Some of the reasons why some people can’t stand safe, efficient and environmentally friendly cars
By Jennifer Hadley 08/01/2013
A little over five years ago, I wrote about driving my roommate Andy’s Prius for the first time. My column was titled “From Skeptic to Smitten,” and I wrote about falling in love with the way her little hybrid drove.
Fast forwarding to a couple of weekends ago, I found myself competing in a race course charity event thingy with Andy and her boyfriend, Matt. We were joined by Jill and Justin who drove up from Orange County. I was surprised to see Justin driving a Prius, as the last time I’d seen him he was driving a giant pickup, which he used mainly to haul his surfboard. He was singing the praises of the hybrid.
Specifically, he was in love with the fact that he now spends a grand total of $30 a month on gas. Interestingly, Matt asked if Justin took any flak from people for driving the Prius, which led to our waxing philosophic about how other drivers view hybrid owners. Andy, who is now driving an Explorer, said she misses her Prius, and particularly misses the way other drivers treated her when she had the hybrid. “They always let me in, it seemed like they were more courteous to me when I drove the Prius,” she said.
I couldn’t help but think, “Really?” because the conversation had called into mind an incident Matt, Andy and I had in her Prius back in 2008. We were living in Studio City and were heading to dinner (read: a bar). Andy asked Matt to drive and he said something to the effect of “Seriously? I don’t want to drive this car. People look at me weird.” Sure enough, we weren’t on Ventura Boulevard more than five minutes with Matt at the wheel before a passing car slowed down and the driver leaned out the window and yelled a sexually demeaning slur at Matt. He turned to us and said, “See?”
At the time I thought it funny, because what were the odds that something so incredibly ignorant would fly out of another human being’s mouth? The fact that Matt proved his point and I had the big old pie in my face was funny. But I never knew that “hybrid hate” was a real thing. My curiosity was sufficiently piqued, and after the race I headed to the Internet to do some exploring.
Sure enough, when I typed in “Hybrid Car Owners,” Google suggested “Hybrid Car Owners are Smug.” I clicked the link and was taken to pages with videos of hybrid owners yelling at those not driving hybrids (thetruthaboutcars.com). I found countless stories about “Prius backlash” (Anderson Cooper’s 360 blog), and I found a forum on which Prius owners talked about how others had scoffed at their decision to buy a Prius (www.priuschat.com). Yes, we’re talking grown adults bullying one another over what type of car they drive.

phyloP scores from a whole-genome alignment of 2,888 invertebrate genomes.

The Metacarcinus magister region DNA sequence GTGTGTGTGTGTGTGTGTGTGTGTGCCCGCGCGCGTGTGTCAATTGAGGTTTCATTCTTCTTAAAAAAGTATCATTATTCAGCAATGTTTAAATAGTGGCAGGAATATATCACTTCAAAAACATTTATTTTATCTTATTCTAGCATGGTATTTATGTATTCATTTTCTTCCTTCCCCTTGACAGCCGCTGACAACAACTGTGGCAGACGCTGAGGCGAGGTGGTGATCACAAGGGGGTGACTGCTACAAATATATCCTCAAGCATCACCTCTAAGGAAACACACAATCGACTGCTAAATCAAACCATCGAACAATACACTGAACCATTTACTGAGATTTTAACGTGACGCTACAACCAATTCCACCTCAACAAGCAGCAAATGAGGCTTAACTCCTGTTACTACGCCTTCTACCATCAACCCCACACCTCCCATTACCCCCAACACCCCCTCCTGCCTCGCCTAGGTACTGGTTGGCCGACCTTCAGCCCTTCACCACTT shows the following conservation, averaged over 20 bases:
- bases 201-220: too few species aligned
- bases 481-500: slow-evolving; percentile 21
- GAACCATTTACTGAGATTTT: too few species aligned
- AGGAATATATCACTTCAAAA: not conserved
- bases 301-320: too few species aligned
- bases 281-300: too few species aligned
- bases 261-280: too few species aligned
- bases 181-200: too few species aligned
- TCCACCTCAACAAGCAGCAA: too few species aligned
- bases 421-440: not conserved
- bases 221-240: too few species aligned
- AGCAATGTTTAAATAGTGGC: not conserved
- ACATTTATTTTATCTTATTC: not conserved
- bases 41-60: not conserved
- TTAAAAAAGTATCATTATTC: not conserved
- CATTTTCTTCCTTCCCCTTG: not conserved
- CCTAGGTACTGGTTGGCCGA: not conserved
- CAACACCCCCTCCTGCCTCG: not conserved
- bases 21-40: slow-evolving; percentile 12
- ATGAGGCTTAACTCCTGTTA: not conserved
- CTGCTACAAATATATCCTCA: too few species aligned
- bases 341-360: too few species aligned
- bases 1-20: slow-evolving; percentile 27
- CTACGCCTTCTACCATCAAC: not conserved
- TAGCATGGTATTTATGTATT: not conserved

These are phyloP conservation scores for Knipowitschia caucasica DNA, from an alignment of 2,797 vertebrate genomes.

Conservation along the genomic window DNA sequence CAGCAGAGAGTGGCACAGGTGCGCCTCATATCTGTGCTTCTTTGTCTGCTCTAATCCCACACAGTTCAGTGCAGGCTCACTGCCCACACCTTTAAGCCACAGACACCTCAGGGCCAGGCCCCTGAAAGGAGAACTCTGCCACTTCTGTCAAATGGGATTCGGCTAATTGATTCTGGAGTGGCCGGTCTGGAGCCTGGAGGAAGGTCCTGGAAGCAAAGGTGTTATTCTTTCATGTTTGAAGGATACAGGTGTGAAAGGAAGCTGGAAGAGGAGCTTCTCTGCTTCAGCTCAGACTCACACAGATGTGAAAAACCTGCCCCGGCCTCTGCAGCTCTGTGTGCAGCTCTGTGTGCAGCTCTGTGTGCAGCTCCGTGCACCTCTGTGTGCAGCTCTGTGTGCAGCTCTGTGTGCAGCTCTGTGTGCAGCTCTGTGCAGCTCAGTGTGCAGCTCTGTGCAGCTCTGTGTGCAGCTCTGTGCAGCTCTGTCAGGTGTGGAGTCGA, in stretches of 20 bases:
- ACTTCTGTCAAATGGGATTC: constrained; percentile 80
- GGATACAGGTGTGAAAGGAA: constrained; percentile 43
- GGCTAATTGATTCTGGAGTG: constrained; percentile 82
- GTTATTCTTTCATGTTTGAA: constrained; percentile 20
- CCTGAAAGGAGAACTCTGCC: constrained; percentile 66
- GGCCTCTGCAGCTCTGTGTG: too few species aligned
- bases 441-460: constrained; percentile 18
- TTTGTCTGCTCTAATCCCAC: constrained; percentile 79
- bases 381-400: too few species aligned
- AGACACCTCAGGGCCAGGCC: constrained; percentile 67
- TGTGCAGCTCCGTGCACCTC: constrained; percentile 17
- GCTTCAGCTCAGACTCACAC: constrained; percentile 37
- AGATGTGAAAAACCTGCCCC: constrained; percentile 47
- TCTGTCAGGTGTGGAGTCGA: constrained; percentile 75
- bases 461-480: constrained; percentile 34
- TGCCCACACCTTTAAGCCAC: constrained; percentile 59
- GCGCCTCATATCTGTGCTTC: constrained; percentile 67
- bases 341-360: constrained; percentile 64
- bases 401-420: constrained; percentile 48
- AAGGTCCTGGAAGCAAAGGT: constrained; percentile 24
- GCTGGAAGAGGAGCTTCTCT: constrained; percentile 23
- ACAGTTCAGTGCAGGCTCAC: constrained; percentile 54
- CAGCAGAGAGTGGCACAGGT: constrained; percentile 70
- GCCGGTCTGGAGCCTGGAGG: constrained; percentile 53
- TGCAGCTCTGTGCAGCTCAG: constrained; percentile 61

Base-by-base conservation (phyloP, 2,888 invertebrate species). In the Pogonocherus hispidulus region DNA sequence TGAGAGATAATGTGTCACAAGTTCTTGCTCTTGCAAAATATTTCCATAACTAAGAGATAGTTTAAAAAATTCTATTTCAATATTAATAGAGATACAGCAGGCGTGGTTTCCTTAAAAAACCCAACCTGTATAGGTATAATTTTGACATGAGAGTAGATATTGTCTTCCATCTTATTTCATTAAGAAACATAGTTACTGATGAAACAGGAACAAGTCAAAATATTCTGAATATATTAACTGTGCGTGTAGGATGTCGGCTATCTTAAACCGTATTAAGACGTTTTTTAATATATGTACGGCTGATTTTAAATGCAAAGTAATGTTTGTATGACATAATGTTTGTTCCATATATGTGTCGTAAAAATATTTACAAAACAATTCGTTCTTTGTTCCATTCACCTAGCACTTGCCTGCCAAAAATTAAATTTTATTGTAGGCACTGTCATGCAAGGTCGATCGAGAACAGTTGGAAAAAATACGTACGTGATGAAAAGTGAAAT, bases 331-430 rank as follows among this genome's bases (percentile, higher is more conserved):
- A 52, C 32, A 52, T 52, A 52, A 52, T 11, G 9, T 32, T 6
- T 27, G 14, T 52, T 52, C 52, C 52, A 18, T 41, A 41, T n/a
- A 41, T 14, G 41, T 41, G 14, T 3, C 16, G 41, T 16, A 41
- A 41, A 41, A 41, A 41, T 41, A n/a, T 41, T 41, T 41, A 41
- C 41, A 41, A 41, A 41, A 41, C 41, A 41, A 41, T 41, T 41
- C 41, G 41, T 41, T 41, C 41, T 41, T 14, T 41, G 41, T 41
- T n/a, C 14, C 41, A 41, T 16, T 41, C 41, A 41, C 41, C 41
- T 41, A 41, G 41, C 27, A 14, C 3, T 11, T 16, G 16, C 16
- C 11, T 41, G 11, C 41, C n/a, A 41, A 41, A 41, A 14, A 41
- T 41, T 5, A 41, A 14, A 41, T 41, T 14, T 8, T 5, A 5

Suffice to say I was stunned. The only time I can recall being annoyed with hybrid drivers is when I see them flick a cigarette butt out the window, as it seems a bit counterintuitive. But I don’t like seeing little balls of fire fly into the environment of kindling that is Southern California in general, regardless of what type of car a person is driving.
The good news that I found was that most of the hybrid hate occurred from 2006-09 and seems to be attributed to the fact that people were initially ticked off that hybrids could use the carpool lane with no passengers. These days, there isn’t as much chatter about being picked on for driving a Prius. And that’s likely due to the increasing number of studies that show drivers of hybrids, according to a 2011 study from the Highway Loss Data Institute, are 25 percent less likely to be injured in a crash than those driving a similar non-hybrid model. Hybrids are by design about 10 percent heavier than similar models on non-hybrid cars, which tend to keep passengers safer.
So why do the haters gotta hate? Beats me. Saving money, reducing your carbon footprint and perhaps keeping Justin’s two young children safer seem like pretty sensible reasons for him to have made the change. Now if only we could change the minds of those who still seem so adverse to the progress we’re making in efficiency, not to mention the environmental and economical advances we are striving toward.
Contact Jennifer Hadley at firstname.lastname@example.org.